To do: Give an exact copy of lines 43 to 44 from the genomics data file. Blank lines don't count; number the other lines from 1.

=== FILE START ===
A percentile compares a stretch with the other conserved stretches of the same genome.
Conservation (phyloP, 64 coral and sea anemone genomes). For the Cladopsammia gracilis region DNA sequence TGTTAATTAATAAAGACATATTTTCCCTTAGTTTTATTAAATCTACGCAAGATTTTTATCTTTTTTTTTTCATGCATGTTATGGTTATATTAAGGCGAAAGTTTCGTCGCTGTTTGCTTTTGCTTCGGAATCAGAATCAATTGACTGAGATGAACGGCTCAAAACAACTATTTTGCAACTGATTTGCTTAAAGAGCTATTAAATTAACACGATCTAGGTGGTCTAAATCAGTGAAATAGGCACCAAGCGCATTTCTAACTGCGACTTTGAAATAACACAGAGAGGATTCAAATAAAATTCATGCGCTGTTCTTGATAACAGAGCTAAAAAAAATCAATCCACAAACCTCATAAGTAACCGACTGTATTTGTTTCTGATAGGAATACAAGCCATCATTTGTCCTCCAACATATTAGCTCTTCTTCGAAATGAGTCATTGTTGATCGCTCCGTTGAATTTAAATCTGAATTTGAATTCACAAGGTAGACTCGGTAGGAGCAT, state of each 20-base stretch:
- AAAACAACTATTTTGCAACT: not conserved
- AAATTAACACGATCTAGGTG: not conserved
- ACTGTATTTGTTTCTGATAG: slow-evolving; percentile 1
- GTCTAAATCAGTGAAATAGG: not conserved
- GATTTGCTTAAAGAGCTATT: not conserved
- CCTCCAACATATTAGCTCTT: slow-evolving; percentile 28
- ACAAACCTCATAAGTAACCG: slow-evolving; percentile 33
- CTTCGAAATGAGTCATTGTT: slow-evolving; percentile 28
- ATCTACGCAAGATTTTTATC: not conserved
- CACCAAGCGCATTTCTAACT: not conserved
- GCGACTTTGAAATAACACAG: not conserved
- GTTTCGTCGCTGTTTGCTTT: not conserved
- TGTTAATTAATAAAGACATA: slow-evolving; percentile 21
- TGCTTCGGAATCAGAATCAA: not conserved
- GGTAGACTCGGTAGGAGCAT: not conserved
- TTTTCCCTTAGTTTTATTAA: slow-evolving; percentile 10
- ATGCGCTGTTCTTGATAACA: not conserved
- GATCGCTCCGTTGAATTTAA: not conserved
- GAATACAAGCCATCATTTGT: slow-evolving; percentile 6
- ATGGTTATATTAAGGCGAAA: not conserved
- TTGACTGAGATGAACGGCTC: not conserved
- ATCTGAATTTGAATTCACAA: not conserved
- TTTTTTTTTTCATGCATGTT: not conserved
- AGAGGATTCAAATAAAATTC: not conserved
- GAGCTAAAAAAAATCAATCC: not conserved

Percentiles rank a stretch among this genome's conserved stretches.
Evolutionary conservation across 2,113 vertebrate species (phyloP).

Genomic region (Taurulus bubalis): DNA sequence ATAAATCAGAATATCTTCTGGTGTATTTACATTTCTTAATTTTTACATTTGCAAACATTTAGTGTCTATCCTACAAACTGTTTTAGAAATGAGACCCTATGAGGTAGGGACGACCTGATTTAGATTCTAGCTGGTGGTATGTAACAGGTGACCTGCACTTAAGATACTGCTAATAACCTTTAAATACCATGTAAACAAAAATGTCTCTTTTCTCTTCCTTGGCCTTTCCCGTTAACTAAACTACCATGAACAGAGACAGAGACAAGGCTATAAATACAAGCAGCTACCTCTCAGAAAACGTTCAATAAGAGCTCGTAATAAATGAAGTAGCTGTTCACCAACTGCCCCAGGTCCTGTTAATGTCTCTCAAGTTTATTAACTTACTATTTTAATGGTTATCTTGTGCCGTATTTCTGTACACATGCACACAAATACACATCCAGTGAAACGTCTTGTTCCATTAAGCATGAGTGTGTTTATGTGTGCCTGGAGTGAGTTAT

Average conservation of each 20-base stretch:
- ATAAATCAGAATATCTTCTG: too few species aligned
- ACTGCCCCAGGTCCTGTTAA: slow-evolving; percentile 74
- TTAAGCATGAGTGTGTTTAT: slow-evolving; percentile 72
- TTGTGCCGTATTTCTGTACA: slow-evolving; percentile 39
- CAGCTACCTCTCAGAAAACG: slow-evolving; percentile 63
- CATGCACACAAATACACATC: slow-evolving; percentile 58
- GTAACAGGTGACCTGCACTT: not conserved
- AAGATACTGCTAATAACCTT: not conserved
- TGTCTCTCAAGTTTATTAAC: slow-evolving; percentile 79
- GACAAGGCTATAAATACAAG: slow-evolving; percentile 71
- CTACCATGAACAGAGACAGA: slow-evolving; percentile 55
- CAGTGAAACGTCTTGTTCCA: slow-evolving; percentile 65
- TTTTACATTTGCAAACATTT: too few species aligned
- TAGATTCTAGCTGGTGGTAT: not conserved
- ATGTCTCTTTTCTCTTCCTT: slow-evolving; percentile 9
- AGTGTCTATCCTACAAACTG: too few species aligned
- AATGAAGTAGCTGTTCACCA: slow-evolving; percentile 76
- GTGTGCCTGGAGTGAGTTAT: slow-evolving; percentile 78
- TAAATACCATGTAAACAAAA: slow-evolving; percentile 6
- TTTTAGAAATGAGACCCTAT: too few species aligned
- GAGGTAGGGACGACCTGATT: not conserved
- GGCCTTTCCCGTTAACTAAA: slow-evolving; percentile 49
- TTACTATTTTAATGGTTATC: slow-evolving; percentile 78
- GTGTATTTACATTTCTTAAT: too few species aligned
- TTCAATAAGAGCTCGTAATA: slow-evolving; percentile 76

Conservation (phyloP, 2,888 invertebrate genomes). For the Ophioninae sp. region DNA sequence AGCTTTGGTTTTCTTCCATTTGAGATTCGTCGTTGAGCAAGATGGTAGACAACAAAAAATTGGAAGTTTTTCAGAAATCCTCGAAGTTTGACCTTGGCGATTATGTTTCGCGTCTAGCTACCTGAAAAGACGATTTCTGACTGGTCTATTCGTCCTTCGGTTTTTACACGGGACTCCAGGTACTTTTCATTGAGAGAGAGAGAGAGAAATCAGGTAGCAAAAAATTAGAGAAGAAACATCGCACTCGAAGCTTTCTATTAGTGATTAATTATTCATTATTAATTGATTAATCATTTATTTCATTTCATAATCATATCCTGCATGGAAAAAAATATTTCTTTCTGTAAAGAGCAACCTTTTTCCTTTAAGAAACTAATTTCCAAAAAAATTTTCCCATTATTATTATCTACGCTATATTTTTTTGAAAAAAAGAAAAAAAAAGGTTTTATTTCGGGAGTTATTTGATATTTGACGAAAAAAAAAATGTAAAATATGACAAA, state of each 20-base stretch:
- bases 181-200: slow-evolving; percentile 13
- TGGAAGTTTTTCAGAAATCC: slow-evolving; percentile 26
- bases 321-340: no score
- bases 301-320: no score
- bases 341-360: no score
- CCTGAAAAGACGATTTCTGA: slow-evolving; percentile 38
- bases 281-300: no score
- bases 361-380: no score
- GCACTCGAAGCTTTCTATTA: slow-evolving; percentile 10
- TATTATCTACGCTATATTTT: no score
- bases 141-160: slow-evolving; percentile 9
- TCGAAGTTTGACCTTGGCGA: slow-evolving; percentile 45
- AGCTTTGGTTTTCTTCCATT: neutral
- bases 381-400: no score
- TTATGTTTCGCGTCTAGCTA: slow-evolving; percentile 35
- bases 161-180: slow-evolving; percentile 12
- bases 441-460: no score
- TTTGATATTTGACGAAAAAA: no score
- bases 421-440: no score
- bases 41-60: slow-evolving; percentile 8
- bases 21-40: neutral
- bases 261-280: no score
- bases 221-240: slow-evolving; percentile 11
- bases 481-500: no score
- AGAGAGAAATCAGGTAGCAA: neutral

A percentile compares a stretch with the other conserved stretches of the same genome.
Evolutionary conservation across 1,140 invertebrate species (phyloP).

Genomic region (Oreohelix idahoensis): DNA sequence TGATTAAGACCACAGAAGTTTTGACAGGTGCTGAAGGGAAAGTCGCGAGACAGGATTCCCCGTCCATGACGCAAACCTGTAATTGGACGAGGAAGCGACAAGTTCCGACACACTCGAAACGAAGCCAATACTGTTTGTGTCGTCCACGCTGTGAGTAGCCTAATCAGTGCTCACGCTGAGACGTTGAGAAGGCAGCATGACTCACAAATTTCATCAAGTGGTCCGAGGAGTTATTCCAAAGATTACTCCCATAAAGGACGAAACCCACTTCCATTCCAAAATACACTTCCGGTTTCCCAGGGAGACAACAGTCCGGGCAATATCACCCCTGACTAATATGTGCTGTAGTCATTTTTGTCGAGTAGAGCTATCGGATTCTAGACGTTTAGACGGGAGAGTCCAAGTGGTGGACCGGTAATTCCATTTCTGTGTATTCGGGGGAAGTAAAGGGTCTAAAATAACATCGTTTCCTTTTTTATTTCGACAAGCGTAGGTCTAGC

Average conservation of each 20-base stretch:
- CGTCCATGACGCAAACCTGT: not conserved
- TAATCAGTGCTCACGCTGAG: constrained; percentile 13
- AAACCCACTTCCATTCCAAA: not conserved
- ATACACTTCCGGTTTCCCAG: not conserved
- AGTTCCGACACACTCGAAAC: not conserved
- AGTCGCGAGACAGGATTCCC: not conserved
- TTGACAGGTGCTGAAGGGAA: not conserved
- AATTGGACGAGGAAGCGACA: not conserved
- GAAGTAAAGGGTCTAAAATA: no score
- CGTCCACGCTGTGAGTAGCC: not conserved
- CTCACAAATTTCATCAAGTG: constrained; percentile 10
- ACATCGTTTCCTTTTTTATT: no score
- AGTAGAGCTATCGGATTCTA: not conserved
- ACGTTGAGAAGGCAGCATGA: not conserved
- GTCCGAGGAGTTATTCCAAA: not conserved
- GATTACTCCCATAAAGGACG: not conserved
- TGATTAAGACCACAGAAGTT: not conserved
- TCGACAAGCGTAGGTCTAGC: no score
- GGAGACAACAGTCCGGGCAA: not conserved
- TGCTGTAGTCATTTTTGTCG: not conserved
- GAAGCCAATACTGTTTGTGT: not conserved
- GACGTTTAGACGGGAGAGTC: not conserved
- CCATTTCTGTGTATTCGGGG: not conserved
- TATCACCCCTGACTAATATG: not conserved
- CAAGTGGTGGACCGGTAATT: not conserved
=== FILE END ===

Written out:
- CAGTGAAACGTCTTGTTCCA: slow-evolving; percentile 65
- TTTTACATTTGCAAACATTT: too few species aligned